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Courtesy of STATS LLC.

Starting this season, six SportVU cameras like the one shown above capture the action inside every NBA arena.

Race for data feeds the sports analytics revolution

by Mitch Goldich
Dec 12, 2013


Mitch Goldich/MEDILL

The cameras generate a tremendous amount of data, which STATS can turn into usable nuggets for fans, scouts and coaches.

Mitch Goldich/MEDILL

Watch a demonstration of the impact SportVU technology can have on basketball and other sports.


Joakim Noah crouches in the center circle, squatting over the Bulls logo in the middle of the United Center floor. Chris Bosh walks over and faces him, with his hands on his hips. The timekeeper puts 12 minutes on the clock.

Two of the Eastern Conference’s reigning all-star big men prepare for the jump ball, a play as old as basketball itself. Wilt, Kareem, Shaq— all the greats started their games the same way. So the opening of tonight’s battle between the Chicago Bulls and Miami Heat feels just like any other game from any other era.

Except this is December 2013, so six SportVU motion-detecting cameras overhead will capture every movement from the jump ball to the final buzzer. This is the year everything in the NBA has changed.

Fewer than 20 miles northwest of the arena, in an office building in the suburb of Northbrook, somebody is monitoring the data spit out by the cameras.

“There’s typically somebody here 24/7,” said Brian Kopp, senior vice president of sports solutions at STATS LLC.

STATS is the company changing the game. They make the cameras. For this data mining collective, 2013 has been a coming out party of sorts.

“We started in the ‘80s as a baseball data company,” Kopp said. “We’ve always been around primarily as the facilitator. If a media company or a team wants to do analytics, it all starts with access to data. And more often than not, they’ll wind up talking to us.”

When Kopp arrived at STATS a few years ago, the company pushed to improve what he calls “unique content.” One major result is the SportVU (pronounced sport-view) camera.

Six motion detecting cameras now film the game at 25 frames per second from the rafters of every NBA arena. They track every player and the ball, enabling statisticians to compile data and turn it into usable nuggets.

New data sets can offer more context. If a player grabs six rebounds, it’ll be in any box score. SportVU can also determine how many rebounding opportunities he had. If he took 20 shots, SportVU will know how many he created for himself and how many were set up by teammates. Plus how many of each he made.

SportVU cameras have tracked NBA data for a few seasons, but two major changes thrust it into the spotlight this year.

First, it’s no longer voluntary. The NBA made sure every arena was outfitted this offseason.

Second, started featuring the stats prominently. Data the teams had previously guarded in secrecy is now available to the public.

“We’re excited just because it’s something we’ve been working on for years behind the scenes,” Kopp said. “To us, the exciting part is that this is just the starting point. There’s a lot more to it than what people see on the site.”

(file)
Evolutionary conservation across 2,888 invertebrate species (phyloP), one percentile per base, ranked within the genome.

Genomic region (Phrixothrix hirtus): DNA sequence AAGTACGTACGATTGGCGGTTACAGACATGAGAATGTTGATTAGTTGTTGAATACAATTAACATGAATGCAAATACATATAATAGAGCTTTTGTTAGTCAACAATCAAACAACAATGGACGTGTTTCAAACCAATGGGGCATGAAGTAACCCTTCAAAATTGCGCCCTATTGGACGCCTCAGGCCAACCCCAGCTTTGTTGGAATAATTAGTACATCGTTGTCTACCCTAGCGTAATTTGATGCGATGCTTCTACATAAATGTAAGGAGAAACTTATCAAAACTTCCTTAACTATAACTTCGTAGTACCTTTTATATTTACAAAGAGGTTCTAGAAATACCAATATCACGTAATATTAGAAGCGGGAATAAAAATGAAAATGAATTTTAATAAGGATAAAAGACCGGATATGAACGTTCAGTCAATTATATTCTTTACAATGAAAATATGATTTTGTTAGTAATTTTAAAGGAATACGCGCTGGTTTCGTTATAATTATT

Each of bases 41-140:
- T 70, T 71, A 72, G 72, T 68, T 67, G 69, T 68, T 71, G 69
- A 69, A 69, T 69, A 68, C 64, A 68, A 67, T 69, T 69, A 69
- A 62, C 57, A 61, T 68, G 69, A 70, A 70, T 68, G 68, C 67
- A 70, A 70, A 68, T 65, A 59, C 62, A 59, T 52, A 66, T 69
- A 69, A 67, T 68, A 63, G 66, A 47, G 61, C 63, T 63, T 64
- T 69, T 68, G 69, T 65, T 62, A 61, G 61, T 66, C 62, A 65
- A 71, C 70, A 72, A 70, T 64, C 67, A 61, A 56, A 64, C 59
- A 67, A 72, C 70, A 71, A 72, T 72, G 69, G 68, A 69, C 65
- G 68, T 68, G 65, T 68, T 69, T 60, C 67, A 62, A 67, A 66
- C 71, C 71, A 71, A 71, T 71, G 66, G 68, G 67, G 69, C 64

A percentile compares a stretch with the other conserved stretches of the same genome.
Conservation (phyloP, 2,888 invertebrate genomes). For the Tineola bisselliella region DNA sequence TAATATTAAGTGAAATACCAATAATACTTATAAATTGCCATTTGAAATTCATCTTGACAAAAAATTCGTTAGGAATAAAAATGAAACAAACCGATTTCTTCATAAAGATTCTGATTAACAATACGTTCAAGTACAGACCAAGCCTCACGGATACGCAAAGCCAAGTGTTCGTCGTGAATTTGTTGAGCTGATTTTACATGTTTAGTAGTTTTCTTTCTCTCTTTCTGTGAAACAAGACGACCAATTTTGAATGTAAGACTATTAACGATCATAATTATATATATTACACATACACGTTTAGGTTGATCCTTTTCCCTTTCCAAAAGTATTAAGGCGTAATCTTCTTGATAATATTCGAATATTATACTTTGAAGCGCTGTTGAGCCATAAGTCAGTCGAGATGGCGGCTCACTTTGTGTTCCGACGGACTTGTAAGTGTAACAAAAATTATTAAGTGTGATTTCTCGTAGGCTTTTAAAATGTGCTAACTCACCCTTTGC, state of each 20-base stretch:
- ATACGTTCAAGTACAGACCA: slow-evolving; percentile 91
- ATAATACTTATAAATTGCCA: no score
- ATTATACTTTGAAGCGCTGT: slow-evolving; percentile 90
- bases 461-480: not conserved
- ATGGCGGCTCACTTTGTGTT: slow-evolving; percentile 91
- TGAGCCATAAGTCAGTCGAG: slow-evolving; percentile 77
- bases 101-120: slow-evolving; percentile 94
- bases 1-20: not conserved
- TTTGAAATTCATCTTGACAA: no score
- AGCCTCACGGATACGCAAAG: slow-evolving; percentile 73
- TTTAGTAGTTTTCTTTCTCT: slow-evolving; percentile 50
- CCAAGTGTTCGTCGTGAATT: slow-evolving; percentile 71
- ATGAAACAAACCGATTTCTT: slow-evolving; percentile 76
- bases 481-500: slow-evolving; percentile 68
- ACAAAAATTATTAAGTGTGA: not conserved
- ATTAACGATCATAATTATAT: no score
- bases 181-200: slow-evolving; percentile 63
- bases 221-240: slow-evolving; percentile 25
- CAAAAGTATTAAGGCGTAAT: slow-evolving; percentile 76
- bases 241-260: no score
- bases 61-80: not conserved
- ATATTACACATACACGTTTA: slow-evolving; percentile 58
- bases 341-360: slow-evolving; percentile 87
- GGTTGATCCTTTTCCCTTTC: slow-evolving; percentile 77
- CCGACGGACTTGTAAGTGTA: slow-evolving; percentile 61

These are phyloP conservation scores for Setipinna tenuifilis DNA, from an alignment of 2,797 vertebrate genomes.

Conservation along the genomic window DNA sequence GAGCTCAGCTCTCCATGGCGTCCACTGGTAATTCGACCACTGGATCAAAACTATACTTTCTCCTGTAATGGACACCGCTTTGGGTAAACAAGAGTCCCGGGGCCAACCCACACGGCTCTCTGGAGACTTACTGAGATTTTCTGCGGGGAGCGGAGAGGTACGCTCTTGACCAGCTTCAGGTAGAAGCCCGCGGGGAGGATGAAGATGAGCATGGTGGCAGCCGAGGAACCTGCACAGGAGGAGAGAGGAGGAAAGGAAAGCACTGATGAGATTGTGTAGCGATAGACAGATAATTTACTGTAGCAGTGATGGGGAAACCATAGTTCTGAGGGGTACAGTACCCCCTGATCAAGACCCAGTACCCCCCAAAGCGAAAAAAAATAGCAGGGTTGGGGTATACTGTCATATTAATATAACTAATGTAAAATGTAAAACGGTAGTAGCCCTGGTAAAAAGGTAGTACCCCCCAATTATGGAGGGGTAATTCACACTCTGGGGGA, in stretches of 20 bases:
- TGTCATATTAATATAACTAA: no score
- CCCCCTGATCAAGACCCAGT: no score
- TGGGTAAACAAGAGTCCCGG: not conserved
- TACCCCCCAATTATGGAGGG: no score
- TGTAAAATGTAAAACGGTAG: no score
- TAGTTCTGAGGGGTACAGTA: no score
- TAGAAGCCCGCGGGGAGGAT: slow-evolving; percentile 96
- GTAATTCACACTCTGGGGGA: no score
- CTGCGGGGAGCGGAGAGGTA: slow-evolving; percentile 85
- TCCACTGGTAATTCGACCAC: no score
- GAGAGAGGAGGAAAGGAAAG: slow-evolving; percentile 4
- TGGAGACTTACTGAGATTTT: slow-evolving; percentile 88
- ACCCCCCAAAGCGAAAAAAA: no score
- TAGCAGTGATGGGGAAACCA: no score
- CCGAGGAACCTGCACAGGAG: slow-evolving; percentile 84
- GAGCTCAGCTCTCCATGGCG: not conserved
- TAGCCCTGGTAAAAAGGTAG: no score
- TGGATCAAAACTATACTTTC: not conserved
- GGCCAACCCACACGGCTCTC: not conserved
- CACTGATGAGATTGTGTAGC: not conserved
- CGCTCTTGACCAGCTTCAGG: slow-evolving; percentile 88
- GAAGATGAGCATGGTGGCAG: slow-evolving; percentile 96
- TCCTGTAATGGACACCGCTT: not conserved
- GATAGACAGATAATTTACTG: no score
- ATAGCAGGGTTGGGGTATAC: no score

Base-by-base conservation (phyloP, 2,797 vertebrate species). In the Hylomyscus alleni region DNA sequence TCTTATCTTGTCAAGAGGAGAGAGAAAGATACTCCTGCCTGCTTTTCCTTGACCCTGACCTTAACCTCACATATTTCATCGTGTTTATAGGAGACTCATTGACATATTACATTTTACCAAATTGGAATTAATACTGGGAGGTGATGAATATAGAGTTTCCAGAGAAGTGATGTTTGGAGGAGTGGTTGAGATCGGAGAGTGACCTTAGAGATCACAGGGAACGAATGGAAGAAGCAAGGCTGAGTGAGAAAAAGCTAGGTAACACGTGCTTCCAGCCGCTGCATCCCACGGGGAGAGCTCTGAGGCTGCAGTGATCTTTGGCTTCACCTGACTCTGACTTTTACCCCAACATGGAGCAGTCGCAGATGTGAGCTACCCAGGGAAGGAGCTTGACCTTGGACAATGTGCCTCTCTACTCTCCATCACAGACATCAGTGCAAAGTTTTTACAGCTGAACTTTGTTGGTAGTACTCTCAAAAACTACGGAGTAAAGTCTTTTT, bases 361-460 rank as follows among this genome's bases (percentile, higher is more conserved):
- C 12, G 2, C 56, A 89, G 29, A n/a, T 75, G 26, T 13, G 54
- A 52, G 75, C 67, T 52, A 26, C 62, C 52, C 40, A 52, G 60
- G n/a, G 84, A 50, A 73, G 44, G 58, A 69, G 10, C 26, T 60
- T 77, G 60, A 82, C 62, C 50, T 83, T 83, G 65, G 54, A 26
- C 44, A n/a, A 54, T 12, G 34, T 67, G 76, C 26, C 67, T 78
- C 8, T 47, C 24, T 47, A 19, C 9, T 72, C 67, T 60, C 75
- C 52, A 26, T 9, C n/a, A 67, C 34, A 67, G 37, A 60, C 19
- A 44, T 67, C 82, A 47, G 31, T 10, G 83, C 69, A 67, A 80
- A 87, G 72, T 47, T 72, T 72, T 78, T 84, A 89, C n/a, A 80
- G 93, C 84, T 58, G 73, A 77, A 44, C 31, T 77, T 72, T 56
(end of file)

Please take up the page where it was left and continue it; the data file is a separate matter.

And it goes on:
The stats are now a part of the mainstream conversation too, not relegated to the deep corners of the Internet. Bill Simmons included separate SportVU “revelations” about 13 different teams in one recent column. Isiah Thomas and Vinny Del Negro discussed it on NBA TV in November.

While fans may understand the impact of the technology better because they can see some stats online, or read Simmons’ take on them, Kopp said it’s that first point that matters the most.

“Everyone has it,” Kopp said. “It’s not going away. It will start to influence the way people make decisions. There’s been a change in the conversation. It’s less about ‘Should we do it?’ and more about ‘How will we use it?’”

And Kopp thinks the teams quickest to adopt it will get a leg up.

“If they don’t want to use it,” Kopp said, “they may be missing out on an advantage that another team’s going to get over them.”

Meanwhile, back in the United Center, the Bulls are playing once again without Derrick Rose. The former MVP has a torn meniscus. A decade ago, the Bulls might have focused on how to replace the 20.8 points and 6.8 assists per game he’s averaged for his career.

SportVU offers a deeper look. During 10 games this year, Rose touched the ball 83.2 times per game, 74.6 of them in the front court. He held the ball for more than 6 minutes per game, among the top totals in the league. His assists created 15.2 points per 48 minutes of action. This is the production the Bulls need to replace.

Rebounding is one key to any game. The Bulls enter this contest third in the league in total rebounds. The Heat are dead last. But there’s a problem with “counting” stats, which measure accumulation, as opposed to “rate” stats, which measure frequencies. The number of three-pointers a player makes doesn’t mean much if you don’t know how many he’s attempted.

The number of possessions per game, field goal percentage and defensive field goal percentage all affect rebounding totals. So the Bulls’ leading rebounders, Carlos Boozer (8.8 per game) and Noah (8.4) may grab more per game than Miami’s Bosh and LeBron James (5.8 each). But SportVU shows that Boozer and Noah only come down with 64.2 percent and 52.8 percent of their total rebounding chances, respectively. Bosh and James grab 60.4 and 72.2, respectively. SportVU data exposes efficiency.

Sample size is the scourge of the analytics movement. Expanding the SportVU technology to every NBA arena doesn’t make the data more accurate, it just makes the samples larger and more meaningful.


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